Media General Inc. shareholders on Thursday approved the Richmond-based broadcasting company’s merger with Nashville, Tenn.-based New Young Broadcasting Holding Co.
The all-stock merger will combine the two businesses, creating a company with 31 television stations in 28 U.S. markets. Media General will gain ownership of WRIC in Richmond as part of the merger.
Media General will keep its headquarters in Richmond.
The company still must receive approval for license transfers from the Federal Communications Commission to complete the merger. Company executives said they expect FCC approval soon.
The company said it will disclose details of the shareholder vote in a regulatory filing after the merger is complete.
Media General currently owns 18 televisions stations, mainly in the Southeast. With the merger, it will own stations in markets such as Lafayette, La., Sioux Falls, S.D., Lansing, Mich., and San Francisco.
“The new company will be more geographically diverse and will have a presence in more markets that generate strong political (advertising) revenue,” Media General Chairman J. Stewart Bryan III said at the shareholder’s meeting, held at one of the company’s downtown office buildings.
The deal also enables Media General to refinance its debt at a lower interest rate, freeing money for further debt reduction and reinvestments in the business.
Media General CEO George Mahoney said he has visited all but one of the 13 stations that will become part of the company.
“I wanted to go out and see the kinds of stations that we were going to be acquiring and the kinds of people that would be coming into the Media General culture,” Mahoney said. “I was very pleased and very heartened by everything I saw. Everywhere I went, I saw stations that are focused on the importance of local news.”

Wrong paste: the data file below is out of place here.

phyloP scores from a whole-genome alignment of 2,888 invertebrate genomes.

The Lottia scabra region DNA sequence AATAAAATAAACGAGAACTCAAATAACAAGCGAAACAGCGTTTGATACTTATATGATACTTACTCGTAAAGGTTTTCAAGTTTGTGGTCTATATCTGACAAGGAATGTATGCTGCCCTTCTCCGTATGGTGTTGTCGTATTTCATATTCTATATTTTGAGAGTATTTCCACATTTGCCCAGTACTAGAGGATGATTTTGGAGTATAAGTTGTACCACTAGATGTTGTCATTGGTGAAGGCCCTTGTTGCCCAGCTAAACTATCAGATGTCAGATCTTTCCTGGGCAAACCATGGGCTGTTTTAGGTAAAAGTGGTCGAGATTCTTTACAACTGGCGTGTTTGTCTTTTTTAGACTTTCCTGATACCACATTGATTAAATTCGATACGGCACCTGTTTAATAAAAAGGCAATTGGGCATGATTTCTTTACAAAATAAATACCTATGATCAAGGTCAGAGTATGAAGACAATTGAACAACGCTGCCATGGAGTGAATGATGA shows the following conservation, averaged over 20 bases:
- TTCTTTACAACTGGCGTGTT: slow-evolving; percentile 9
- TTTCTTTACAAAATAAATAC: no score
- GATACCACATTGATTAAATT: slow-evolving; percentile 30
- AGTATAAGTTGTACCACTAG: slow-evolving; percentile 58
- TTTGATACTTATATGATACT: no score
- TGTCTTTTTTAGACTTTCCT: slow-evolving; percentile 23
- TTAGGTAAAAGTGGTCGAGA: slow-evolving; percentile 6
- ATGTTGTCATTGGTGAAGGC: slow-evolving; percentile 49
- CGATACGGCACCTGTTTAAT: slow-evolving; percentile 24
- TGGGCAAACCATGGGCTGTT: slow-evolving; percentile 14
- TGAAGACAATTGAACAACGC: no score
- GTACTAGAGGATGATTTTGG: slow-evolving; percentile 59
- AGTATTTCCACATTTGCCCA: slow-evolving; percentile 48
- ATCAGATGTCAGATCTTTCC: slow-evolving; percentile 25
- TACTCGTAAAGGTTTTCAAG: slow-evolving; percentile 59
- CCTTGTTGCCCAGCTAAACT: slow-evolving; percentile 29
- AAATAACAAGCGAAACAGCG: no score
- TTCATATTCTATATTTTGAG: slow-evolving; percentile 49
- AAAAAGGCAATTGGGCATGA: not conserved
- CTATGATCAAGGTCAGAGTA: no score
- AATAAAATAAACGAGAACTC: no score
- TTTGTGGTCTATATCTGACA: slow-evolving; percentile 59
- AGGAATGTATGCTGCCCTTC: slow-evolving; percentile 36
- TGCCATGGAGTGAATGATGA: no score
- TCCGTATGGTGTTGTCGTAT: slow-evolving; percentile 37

Shareholders also approved the unwinding of the company’s dual-class stock structure to create a new class of voting common stock.
Under the deal, Media General will reclassify all of the outstanding shares of its Class A stock and the super-voting Class B stock into shares of a newly created class of voting stock. Shareholders will receive one share in the new company for each share they currently own.
After the merger, Media General stockholders will own about 32.5 percent of the combined company’s shares, while investors in the privately held New Young Broadcasting will own about 67.5 percent of the combined company.
The reclassification means that Bryan, the great-grandson of the founder of the newspaper company that grew to become Media General, and his family will no longer control the company by electing the majority of its board of directors.
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